If you missed our last AMM here are some notes from our speaker – many thanks to Barb Jackson from Basic Income UK for an interesting and informative talk and discussion.

Ely, 11 April 2019

 

Definition of basic income:

– Periodic payment to each individual within a political polity

– Without means test (non-withdrawable)

– Without work conditions

NB: there’s a discussion within the global basic income movement about whether it should also be defined as ‘enough to live on’ but so far this has been resisted, especially in the global South. But even groups like BI UK, and UBI-Europe, which do aim for a livable basic income, recognise that we need to support steps towards that goal which may be less than that. Also could argue about how much is truly ‘livable’ until the cows come home, or what mix of services and money. Despite some conservative support in the US for a negative income tax (means-tested) which would replace all welfare and state services, by far the majority of basic income advocates see basic income as an addition to any services and payments for particular needs, like disability or housing.

Also called ‘Unconditional Basic Income’ or ‘Universal Basic Income’. I also prefer ‘Social or Citizens Dividend’ which makes more sense to people quickly.

 

A little history:

– In Europe, the idea is traced back by some to Thomas More (Utopia), others to Thomas Paine (Agrarian Justice): both largely from the fact of enclosures, and people losing their right to sustain themselves from the common land. JS Mill, Bertrand Russell, Virginia Woolf, Eric Fromm, Martin Luther King to name a few, broadly supported the idea of a national stipend/guaranteed income in some form.

It should also be recognised that most so-called ‘primitive’ societies do not or did not allow any of their members to starve, whatever they did or did not do.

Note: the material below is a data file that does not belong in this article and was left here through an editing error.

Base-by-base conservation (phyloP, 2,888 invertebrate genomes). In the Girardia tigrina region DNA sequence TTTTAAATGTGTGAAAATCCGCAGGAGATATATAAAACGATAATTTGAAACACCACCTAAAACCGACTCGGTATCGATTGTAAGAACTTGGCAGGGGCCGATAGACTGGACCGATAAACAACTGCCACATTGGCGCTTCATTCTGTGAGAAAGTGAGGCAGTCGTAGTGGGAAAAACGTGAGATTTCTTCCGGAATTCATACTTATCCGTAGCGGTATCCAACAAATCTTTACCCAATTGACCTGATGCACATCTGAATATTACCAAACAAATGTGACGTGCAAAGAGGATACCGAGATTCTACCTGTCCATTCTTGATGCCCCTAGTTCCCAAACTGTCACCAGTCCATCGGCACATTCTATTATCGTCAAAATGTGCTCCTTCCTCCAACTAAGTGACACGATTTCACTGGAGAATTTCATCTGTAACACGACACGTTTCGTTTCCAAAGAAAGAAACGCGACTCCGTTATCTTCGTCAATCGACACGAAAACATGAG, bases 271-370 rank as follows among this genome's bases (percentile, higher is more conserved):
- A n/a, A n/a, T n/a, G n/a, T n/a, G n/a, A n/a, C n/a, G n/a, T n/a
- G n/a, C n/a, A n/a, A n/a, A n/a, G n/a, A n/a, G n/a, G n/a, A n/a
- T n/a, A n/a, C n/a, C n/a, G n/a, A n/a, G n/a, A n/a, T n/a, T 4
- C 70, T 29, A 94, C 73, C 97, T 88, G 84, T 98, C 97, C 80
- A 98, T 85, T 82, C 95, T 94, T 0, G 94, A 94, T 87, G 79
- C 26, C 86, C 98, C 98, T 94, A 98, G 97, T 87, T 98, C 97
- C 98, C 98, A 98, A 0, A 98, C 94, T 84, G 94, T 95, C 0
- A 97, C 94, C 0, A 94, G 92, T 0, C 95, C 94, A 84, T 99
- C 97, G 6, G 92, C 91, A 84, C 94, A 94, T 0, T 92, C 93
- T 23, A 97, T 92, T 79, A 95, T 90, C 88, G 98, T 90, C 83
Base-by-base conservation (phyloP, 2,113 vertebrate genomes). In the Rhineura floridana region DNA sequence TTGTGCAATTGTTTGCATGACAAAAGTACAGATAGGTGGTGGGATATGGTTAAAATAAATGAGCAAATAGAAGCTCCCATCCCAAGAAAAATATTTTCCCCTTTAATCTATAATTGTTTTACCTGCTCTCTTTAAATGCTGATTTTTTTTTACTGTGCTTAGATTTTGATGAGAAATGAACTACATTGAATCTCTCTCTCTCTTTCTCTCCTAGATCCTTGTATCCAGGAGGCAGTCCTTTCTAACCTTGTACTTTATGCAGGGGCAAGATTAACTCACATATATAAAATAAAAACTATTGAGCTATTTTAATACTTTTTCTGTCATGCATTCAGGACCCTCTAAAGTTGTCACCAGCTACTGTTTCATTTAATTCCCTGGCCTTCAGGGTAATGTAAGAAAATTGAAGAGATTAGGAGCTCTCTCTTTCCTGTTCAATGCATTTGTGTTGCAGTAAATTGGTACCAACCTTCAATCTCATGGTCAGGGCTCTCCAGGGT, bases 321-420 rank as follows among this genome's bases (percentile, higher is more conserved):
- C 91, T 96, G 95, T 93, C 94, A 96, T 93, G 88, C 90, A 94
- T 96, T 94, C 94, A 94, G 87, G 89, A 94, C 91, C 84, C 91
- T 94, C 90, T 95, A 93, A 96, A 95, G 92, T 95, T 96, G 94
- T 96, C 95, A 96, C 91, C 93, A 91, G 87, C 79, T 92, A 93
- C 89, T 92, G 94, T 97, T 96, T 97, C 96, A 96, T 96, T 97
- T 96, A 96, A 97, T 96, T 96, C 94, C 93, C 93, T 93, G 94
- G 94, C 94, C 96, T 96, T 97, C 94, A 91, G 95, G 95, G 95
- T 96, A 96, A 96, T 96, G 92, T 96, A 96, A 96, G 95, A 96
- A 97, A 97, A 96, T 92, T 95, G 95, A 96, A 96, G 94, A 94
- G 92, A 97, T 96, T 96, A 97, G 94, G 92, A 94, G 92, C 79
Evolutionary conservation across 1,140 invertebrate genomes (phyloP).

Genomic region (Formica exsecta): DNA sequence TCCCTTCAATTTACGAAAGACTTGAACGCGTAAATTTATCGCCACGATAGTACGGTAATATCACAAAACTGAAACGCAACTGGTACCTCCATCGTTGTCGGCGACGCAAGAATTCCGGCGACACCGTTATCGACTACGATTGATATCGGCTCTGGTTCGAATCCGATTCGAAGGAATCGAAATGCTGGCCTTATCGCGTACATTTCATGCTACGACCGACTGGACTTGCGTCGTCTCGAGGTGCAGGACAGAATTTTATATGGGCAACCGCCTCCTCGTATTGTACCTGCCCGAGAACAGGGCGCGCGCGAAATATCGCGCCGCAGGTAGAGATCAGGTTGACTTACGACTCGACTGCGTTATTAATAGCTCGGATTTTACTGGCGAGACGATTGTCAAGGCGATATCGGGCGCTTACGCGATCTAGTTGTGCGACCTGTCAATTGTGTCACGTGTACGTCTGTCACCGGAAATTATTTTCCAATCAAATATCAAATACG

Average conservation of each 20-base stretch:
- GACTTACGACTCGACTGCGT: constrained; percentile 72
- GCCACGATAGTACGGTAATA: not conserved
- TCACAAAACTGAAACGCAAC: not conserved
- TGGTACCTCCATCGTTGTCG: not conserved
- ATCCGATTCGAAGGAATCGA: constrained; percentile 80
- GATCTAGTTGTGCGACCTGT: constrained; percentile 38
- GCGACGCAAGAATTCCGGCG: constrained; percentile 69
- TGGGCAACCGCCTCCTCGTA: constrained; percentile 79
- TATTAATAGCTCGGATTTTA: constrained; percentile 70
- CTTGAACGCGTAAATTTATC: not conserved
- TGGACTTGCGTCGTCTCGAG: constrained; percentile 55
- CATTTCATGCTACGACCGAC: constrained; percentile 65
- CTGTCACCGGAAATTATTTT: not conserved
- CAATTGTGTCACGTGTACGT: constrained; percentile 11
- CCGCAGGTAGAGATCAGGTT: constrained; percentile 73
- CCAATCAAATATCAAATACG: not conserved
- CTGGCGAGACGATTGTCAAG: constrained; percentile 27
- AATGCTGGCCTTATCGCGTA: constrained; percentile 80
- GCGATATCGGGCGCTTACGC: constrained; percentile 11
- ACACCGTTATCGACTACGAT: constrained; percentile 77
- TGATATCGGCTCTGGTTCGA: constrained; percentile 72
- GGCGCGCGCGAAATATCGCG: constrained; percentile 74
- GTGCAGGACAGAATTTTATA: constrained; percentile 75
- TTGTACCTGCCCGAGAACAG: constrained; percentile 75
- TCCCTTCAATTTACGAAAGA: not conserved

– The ‘Social Credit’ movement of the 1920s & 30s proposed a similar scheme, which appeared as a ‘Heritage Payment’ in Robert Heinlein’s first novel ‘For us the Living’

– Juliet Rhys-Williams proposed a ‘Citizens Allowance’ in 1942 https://citizensincome.org/research-analysis/beveridges-rival/ and her son Brandon in the early 1970s proposed a kind of negative income tax. Both it should be said were Tories.

 

Current wave of interest

– Latest scare re automation and the disappearance of many not only working class but middle class jobs

– Stagnating wages

– More precarious work (Zero hour contracts, temporary employment)

– Greater awareness of the need for people in society to look after each other, and the planet

 

Tests of ‘basic income’ (just some key ones)

– Usually not an individual payment to everyone (the accepted definition of ‘basic income’), but testing making some aspect of welfare less conditional

– Finland: 2016-2018 – 200 people on long-term unemployment randomly selected, given about 560euros a month plus housing benefits. Full results will be out in about 8 months, prelim results of the first year show that people were no more or less likely to find work than the control group, but those on BI felt less stress, were healthier, more likely to trust institutions.